Nature as a Source for Faith and Hope

by Floyd Vernon Chandler

My Mom’s favorite Methodist hymn was Maltbie Babcock’s “This Is My Father’s World.” It became my childhood favorite. Babcock, a Presbyterian minister, wrote the lyrics in 1901. The words of the hymn suggests that Nature, or the Universe, is a manifestation of God. Babcock’s description for God affirmed my early theistic faith and provided me a sense of spiritual hope. This hymn can be found in the 1945 edition of the Beacon Song and Service Book, a hymnal that continues in use among many Universalist heritage congregations.

 This is my Father’s world,
And to my listening ears
All nature sings, and round me rings
The music of the spheres.
This is my Father’s world:
I rest me in the thought
Of rocks and trees, of skies and seas–
His hand the wonders wrought.

This is my Father’s world:
The birds their carols raise,
The morning light, the lily white,
Declare their Maker’s praise.
This is my Father’s world:
He shines in all that’s fair;
In the rustling grass, I hear Him pass,
He speaks to me everywhere.

This is my Father’s world:
O let me ne’er forget
That though the wrong seems oft so strong,
God is the Ruler yet.
This is my Father’s world:
Why should my heart be sad?
The Lord is King: let the heavens ring!
God reigns; let earth be glad!

Ralph Waldo Emerson believed that what we call “God” is revealed in Nature. Emerson speculated that one purpose of Nature is to provide humans an insight into the workings of the Divine. Emerson asked, “What angels invented these splendid ornaments, these rich conveniences, this ocean of air above, this ocean of water beneath, this firmament of earth between? this zodiac of lights, this tent of dropping clouds, this striped coat of climates, this fourfold year?”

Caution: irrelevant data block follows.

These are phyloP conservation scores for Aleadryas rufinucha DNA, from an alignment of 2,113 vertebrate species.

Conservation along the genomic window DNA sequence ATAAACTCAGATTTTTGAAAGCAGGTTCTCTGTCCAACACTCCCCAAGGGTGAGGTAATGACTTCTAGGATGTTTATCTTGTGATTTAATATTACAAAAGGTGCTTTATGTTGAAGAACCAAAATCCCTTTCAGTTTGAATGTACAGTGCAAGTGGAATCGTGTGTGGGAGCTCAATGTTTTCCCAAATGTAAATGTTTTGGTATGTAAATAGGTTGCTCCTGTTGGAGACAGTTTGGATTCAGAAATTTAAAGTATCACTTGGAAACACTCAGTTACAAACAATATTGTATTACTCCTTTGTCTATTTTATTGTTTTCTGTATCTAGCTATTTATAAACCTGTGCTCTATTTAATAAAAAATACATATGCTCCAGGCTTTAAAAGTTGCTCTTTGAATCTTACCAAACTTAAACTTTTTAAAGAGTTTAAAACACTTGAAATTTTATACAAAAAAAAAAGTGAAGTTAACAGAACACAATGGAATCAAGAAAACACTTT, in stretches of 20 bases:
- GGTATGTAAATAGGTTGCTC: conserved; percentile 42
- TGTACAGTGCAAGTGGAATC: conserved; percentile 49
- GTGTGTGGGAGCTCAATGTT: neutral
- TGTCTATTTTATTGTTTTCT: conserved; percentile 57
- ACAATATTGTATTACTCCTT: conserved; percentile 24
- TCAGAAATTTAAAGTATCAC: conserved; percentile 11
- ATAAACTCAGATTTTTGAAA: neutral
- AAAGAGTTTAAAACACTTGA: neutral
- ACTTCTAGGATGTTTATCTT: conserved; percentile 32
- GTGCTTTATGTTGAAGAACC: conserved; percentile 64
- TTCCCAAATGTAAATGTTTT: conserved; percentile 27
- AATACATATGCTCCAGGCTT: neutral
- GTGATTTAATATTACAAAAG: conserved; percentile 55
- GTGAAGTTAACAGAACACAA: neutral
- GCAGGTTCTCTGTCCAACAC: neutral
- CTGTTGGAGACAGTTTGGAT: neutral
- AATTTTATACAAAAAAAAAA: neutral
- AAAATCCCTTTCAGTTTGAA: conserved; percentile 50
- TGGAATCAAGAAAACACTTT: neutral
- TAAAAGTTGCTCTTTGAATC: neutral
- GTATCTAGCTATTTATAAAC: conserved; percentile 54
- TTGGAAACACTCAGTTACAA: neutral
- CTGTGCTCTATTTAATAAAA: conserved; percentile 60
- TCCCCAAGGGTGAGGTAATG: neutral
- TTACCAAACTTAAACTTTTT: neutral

There are those who find incompatibility between science and religious faith. But I find harmony. I have never looked through the lenses of a microscope or telescope without feeling a sense of spiritual awe. My scuba diving experiences of years ago were akin to religious epiphanies. Observing the birth of my daughter was the witnessing of a miracle. What an absolutely amazing, spiritually infused world in which we live! Even the tiny ant hints of the Divine.

What is more hopeful than the themes of rebirth we witness every Spring! From the apparent death of winter, new life emerges. Consider the lowly caterpillar who spins itself a silky cocoon or shiny chrysalis and emerges in Spring as a colorful moth or butterfly! In springtime, Nature shouts the message of hope.

For Albert Einstein, Nature inspired the religious sense. Einstein mused, “What I see in Nature is a magnificent structure that we can comprehend only very imperfectly, and that must fill a thinking person with a feeling of humility… If something is in me which can be called religious then it is the unbounded admiration for the structure of the world so far as our science can reveal it.”

The Apostle Paul made a similar observation. Paul wrote to the Romans, “Ever since the creation of the world, the invisible essence of God and his everlasting power have been clearly seen by the mind’s understanding of created things” (Romans 1:20).
The lyrics of Babcock’s “This Is My Father’s World” continue to resonate with me. Nature provides glimpses of the Divine that strengthens faith and stirs feelings of hope.

Floyd Vernon Chandler is a retired Unitarian Universalist minister.  He provided 15 years of parish ministry to various Universalist heritage congregations in the USA, and he is a retired U.S. Army Chaplain. Vernon and his family reside in Ansbach, Germany